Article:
Diabetic retinopathy is a condition common in people with both type 1 and type 2 diabetes in which high blood sugar damages and even blocks blood flow to the retina, or the light-sensitive tissue that lines the back of the eye. The disease causes significant visual impairment (i.e., blurry or double vision, “floaters” or shadows across the field of vision) and an eventual loss of vision. Many people with diabetes develop diabetic retinopathy at some point in their lives.
There are two types of diabetic retinopathy:
- Non-proliferative diabetic retinopathy – NPDR occurs when new blood vessels have not begun to form in the retina, but existing blood vessels have been blocked or weakened.
- Proliferative diabetic retinopathy – PDR occurs when new, abnormal blood vessels have begun to form in the retina in addition to a blockage of existing blood vessels.
Can diabetic retinopathy be prevented?
The best way to prevent diabetic retinopathy is to control your blood sugar levels, but the longer you have had diabetes, the more at risk you are for this condition.
You can take steps to reduce your risk for diabetic retinopathy by refraining from smoking and keeping your cholesterol and blood pressure under control, but even with these steps, it is important that you visit California Retina Associates for yearly eye exams if you have diabetes. Pregnancy can also worsen diabetic retinopathy, so if you are pregnant, it’s important that your eye doctor monitor you closely.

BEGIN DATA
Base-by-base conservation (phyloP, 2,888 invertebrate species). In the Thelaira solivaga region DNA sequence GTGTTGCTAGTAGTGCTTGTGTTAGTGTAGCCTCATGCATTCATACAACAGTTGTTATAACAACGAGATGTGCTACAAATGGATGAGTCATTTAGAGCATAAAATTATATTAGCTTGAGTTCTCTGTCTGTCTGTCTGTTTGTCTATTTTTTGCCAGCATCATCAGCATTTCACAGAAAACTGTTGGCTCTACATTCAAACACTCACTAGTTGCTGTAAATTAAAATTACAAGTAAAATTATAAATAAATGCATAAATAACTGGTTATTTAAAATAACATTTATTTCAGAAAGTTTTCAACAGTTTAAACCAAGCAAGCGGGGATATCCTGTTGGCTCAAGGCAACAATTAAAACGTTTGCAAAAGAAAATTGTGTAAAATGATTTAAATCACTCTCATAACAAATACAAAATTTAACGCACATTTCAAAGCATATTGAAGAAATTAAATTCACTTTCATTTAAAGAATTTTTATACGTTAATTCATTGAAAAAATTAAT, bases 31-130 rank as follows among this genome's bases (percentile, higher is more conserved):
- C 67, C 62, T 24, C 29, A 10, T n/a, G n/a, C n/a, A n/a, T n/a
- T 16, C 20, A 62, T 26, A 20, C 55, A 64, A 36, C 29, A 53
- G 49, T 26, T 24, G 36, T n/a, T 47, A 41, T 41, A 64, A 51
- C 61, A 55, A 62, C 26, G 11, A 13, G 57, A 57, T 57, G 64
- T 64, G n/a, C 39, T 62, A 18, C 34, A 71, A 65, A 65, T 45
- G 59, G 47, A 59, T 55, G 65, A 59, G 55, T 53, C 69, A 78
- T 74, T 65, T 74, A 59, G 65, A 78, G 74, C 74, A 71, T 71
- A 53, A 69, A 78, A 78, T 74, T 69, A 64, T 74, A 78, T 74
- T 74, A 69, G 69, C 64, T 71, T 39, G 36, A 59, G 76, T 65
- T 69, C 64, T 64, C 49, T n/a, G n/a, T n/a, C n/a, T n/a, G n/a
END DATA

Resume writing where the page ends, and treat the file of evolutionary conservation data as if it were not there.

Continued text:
What are the symptoms of diabetic retinopathy?
Symptoms of diabetic retinopathy include:
- Blurred vision
- Vision fluctuations
- Difficulties with color perception
- Floaters or flashes of light
- Dark spots in the visual field
Left untreated, diabetic retinopathy can cause complications, including macular edema, vitreous hemorrhage and retinal detachment. Diabetic retinopathy also significantly raises the risk of other eye diseases like glaucoma and cataracts. The most advanced cases of diabetic retinopathy can result in a complete, irreversible loss of vision.
How is diabetic retinopathy treated?
Controlling your diabetes and avoiding risk factors is the best way to prevent diabetic retinopathy, but even these methods may ultimately prove ineffective. Once detected, our doctors can provide diabetic retinopathy treatment options including laser procedures to seal leaking blood vessels and prevent new vessels from growing, or, when necessary, a vitrectomy. The treatment best for you will be dependent on the stage at which your condition is detected.
Why should I work with California Retina Associates?
The eye doctors at California Retina Associates are nationally recognized experts in retinal care. Using state-of-the-art technology and the most advanced diagnostic and treatment options, we are able to address even advanced stages (PDR) of this vision-threatening disorder. We are one of only a handful of practices that focuses on retinal disorders, enabling us to provide the most effective treatments available.
If you have been diagnosed with diabetic retinopathy, or are experiencing any troubling symptoms, please call (619) 425-7755 or (760) 352-7755, or contact California Retina Associates online to schedule a comprehensive evaluation at one of our San Diego-area locations.
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